ACTC's program covers residential and light commercial construction applications. Residential construction involves the construction and renovation of homes. Commercial construction involves the construction of projects like office buildings, schools, hospitals and shopping malls.
Students can choose a Construction Carpenter diploma or six certificates: Carpenter Helper, Construction Forms Helper, Residential Carpenter, Residential Roofer, Residential Site Layout Assistant and Rough Carpenter.
Hands-on learning is emphasized in every aspect of construction. Subjects include blueprint reading, building site layout procedures, foundation systems, light framing construction methods, exterior and interior finish systems, concrete forming systems and construction safety.
The program is accredited by the Associated General Contractors of America. For information on enrolling in spring classes, contact Lanthorn at 606-326-2474 or email: email@example.com.
The Criminal Justice (CJ) Program offers several options for people seeking entry-level jobs as well as current employees who wish to add to their skills. Choices include associate degrees and certificates in corrections, criminal justice, law enforcement and security/loss prevention as well as certificates in computer forensics and core fundamentals.
Nationwide, jobs for detectives and criminal investigators will increase 17% from 2008 to 2018 according to the US Bureau of Labor Statistics. Employment is expected to grow 9% for correctional officers, 14% for security guards, 10% for police and 22% for private detectives and investigators.
Average hourly wages in 2010 according to the Kentucky Occupational Outlook were $18.59 for police and sheriffs patrol officers and $27.56 for detectives and criminal investigators.
The Corrections Option focuses on the operations of prisons and jails, juvenile justice, probation and other aspects of the corrections system.
The Criminal Justice Option provides an overview of corrections, juvenile justice, security and police operations, procedures and administration.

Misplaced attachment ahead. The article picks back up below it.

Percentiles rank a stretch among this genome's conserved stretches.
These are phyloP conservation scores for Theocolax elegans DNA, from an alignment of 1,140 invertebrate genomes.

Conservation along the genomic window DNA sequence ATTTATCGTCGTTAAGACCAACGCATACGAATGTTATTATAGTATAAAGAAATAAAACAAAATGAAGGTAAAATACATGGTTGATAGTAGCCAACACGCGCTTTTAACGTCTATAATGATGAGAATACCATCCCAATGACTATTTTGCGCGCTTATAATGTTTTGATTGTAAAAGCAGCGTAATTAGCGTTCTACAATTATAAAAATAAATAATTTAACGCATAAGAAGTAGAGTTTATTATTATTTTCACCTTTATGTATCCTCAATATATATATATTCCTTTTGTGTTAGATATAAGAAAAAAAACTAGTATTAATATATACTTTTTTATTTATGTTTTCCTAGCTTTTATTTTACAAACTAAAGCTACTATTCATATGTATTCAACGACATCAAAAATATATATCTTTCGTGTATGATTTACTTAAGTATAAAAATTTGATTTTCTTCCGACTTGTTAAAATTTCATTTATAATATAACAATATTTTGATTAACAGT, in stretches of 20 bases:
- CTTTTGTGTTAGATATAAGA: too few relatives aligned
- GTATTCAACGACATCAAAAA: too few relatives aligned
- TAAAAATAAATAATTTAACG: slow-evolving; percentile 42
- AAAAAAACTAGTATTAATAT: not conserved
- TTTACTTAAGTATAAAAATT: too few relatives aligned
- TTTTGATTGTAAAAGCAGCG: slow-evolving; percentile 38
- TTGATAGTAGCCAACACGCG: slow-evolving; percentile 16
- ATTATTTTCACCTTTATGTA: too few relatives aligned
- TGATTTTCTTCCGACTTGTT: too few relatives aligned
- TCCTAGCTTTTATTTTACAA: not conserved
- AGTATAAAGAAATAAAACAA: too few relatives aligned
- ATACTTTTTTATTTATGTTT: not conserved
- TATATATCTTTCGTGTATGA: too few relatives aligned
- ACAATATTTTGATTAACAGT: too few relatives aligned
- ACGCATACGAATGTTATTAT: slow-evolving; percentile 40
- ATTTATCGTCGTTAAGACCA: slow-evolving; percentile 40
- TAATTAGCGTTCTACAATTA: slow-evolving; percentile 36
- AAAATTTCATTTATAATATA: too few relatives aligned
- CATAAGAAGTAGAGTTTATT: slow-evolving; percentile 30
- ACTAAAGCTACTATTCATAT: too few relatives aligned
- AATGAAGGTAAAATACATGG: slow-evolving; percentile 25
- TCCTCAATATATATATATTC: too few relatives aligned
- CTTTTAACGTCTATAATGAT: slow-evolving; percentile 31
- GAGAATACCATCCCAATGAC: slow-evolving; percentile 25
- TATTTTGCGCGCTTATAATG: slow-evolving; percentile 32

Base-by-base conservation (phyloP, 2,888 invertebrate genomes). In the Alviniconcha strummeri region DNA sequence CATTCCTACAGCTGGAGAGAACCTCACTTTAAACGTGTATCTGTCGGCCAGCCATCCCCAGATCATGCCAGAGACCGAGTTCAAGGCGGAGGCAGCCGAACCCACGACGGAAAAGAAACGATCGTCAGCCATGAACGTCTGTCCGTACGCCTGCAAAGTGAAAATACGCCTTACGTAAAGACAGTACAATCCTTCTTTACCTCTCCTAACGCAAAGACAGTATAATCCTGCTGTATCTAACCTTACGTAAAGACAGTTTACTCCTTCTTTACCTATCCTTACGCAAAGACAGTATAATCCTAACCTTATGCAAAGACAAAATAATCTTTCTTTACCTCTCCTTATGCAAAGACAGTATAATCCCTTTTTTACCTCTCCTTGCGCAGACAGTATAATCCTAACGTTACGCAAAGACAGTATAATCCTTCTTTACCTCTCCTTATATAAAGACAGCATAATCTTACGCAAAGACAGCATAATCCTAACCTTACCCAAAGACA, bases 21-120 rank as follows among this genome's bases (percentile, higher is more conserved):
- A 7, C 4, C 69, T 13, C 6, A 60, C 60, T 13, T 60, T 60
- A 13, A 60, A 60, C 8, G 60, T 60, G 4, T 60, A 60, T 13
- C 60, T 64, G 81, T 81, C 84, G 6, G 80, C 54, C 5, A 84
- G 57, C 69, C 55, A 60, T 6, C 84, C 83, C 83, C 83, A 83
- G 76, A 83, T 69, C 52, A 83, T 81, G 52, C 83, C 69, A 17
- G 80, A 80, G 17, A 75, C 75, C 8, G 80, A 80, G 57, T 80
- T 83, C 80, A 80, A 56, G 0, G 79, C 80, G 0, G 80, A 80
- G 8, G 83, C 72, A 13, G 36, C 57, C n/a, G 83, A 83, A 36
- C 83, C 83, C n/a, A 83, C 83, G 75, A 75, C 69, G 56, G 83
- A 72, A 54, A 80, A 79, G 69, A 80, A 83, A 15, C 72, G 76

The Law Enforcement Option focuses on theory, principles and techniques used by law enforcement agencies and police units.
The Security Loss Protection Option includes systems and issues related to asset protection and physical security.
Nearly all Criminal justice courses are offered in the evenings or online so make access easier for working students.
For information on the Criminal Justice Program, email Professor O'Pell at: firstname.lastname@example.org.
Graduates of ACTCs Electrical Technology Program work for just about every major industry in the area, according to Harold E. Henry, Associate Professor and program coordinator.
"Because our students can find jobs close to home, we believe that we are serving both individuals who seek skills for employment and businesses who seek qualified employees," Henry said.
Students can prepare for entry-level positions in the building trades or industrial plants by completing either an Industrial Electrician diploma or a certificate for Residential Electrician, Electrician Apprentice or Electrician.
Graduates have been employed in the Tri-State by AK Steel, Steel of WV, CSX, Calgon Carbon, American Electric Power, N&S Railroad, IBEW Local 575 at Portsmouth Ohio, Local 317 in Huntington WV, and local contractors such as AAA Electric, JMK Electric, Code Electric and Prichard Electric.
Electrical Technology focuses on electrical theory and practical applications of that theory. Laboratory and classroom instruction focus on electric code, motor controls and residential wiring.
"We teach safety in each aspect of installation, testing, maintenance and repair," said Rickey Collier, Associate Professor. Students are properly trained to do all electrical work in accordance with the National Electrical Code (NEC).
For more information on the Electricity Program, contact Henry at 606-326-2476, email: email@example.com or Collier at 606-326-2467 or email: firstname.lastname@example.org.
Spring classes start January 9, and January 2 is the application deadline. Apply Online or call the Admissions Office, 606-326-2000.